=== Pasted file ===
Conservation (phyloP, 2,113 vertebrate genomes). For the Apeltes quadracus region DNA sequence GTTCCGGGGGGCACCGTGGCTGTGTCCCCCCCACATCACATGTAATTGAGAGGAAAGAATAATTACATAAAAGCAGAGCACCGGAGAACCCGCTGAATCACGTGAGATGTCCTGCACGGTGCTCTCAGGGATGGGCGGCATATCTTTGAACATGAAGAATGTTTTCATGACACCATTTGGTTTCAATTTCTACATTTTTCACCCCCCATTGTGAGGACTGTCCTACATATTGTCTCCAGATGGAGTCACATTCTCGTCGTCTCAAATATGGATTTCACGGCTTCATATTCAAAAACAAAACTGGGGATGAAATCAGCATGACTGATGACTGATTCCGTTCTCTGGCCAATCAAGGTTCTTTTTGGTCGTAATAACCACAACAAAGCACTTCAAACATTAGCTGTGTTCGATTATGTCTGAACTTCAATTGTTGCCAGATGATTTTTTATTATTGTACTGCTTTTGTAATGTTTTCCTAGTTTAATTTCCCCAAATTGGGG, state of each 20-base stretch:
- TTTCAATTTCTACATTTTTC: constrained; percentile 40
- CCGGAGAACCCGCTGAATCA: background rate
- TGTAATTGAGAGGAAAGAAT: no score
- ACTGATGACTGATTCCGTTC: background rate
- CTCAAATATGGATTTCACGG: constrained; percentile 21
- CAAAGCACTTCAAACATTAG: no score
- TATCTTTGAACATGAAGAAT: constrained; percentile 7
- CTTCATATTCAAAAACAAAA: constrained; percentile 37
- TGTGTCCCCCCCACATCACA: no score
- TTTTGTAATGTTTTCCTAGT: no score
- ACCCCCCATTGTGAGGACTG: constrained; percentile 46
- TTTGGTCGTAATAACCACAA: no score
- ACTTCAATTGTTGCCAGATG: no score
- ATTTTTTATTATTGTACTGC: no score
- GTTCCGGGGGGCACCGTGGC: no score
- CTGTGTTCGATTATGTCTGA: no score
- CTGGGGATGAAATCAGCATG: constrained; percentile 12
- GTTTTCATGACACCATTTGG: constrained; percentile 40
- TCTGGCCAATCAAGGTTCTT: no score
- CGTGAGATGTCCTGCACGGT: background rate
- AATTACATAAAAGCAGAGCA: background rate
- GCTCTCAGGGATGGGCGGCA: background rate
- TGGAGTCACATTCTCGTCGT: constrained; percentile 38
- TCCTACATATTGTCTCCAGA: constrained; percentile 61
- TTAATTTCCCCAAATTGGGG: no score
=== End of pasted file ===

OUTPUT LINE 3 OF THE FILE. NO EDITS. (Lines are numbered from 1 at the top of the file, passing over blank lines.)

- CCGGAGAACCCGCTGAATCA: background rate